An initial clinical interview determined patients’ eligibility for the study. Those who consented to participate were assessed by a research assistant who remained blind to the treatment assignment throughout the study. Assessments were made at 6 and 12 months for patients and close others.
Body mass index (BMI; kg/m2) was measured. A lifetime eating disorder history was obtained with the EATATE interview (unpublished 2000 manuscript of M.B. Anderluh et al.), a semistructured weight and eating disorder history based on the Longitudinal Interval Follow-Up Evaluation (10) that includes variables from the Eating Disorder Examination (11). Although full validation of this instrument has not yet been published, preliminary analyses indicate excellent interrater reliability, with kappa values between 0.88 and 1.0 for first and second eating disorder diagnosis and 0.82 for the number of lifetime diagnoses. Spearman’s coefficients for longitudinal assessment of symptoms are high: objective bingeing, 0.84; vomiting, 0.97; laxative or diuretic abuse, 0.89; and strict dieting, 0.85. We used this interview at baseline to make DSM-IV diagnoses and at baseline, 6 months, and 12 months to assess eating disorder symptoms over the previous month. We also used it at multiple time points to assess the time course of recovery (at baseline and at 2, 4, 6, 8, and 10 months).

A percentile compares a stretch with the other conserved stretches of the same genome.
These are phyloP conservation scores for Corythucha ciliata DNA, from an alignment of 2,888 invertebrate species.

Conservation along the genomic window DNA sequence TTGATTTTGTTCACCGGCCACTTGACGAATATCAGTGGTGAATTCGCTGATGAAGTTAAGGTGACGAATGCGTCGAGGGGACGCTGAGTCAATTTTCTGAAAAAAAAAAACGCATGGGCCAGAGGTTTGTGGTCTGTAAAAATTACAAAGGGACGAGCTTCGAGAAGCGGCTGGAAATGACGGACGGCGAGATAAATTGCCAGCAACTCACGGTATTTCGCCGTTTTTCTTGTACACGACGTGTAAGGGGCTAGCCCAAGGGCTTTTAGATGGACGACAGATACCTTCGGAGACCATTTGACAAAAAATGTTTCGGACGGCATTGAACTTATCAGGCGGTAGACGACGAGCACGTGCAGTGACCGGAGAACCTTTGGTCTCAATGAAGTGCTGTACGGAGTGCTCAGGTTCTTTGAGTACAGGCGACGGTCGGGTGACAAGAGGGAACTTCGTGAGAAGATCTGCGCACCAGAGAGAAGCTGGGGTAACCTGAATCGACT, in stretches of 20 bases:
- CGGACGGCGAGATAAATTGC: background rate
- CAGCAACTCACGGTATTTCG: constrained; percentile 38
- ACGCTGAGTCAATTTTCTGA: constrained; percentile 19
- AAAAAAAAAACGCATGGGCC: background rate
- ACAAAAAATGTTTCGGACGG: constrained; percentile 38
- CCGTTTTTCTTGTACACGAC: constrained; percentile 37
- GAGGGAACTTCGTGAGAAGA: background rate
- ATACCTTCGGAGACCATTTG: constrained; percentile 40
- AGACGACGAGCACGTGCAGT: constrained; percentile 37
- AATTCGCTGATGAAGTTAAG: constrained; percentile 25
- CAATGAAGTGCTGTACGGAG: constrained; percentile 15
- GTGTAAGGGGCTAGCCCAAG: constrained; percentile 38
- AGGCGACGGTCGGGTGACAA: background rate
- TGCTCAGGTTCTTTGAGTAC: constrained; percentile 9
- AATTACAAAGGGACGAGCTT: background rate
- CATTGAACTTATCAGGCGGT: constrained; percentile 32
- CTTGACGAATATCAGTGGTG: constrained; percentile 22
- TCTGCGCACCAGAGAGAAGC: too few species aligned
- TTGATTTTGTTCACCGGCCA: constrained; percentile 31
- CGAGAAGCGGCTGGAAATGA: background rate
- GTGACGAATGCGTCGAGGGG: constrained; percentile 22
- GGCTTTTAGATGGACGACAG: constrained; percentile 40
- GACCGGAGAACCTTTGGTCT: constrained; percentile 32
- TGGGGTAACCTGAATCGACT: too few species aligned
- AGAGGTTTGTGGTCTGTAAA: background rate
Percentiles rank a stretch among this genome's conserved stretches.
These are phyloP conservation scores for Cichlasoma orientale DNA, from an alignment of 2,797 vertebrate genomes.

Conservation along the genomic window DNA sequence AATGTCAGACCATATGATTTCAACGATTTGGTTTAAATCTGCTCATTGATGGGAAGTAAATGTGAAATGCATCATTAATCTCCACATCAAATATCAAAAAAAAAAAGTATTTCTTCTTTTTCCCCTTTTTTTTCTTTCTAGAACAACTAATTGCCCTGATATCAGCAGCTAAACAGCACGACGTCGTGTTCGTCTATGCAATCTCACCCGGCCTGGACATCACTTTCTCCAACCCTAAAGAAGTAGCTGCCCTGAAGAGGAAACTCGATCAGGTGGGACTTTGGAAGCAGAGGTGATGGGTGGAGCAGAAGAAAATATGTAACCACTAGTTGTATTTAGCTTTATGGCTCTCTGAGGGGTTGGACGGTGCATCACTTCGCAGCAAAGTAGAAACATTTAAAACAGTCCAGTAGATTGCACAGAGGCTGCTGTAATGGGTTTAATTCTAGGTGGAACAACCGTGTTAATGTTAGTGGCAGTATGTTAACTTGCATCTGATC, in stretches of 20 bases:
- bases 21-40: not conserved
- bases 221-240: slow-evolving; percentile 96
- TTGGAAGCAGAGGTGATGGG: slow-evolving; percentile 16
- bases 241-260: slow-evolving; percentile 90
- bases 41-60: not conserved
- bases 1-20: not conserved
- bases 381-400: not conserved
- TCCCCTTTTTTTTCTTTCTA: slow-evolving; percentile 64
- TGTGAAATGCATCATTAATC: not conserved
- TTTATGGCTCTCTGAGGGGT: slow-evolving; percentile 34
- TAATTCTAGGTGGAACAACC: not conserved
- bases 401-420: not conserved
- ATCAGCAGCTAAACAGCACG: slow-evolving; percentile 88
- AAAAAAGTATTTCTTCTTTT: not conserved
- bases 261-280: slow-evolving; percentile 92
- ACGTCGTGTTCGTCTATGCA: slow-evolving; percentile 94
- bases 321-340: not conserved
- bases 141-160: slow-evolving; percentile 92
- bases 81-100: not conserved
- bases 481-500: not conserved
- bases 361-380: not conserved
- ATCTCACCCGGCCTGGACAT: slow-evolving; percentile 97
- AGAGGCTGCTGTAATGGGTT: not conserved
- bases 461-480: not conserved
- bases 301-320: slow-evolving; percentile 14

We also used the Short Evaluation of Eating Disorders (12), a brief, valid, and reliable self-report measure assessing eating disorder symptoms over the previous 4 weeks. We included this measure to obtain information by mail or telephone on the outcome of patients who failed to attend the follow-up assessment.
To assess psychiatric comorbidity at baseline, we used an adapted version of the Oxford, England, Risk Factor Interview (13) and the EATATE. Other instruments were used to assess other factors, such as general psychopathology and family relationships, as well as parental outcomes, including mental health and burden of caring, that will be reported separately.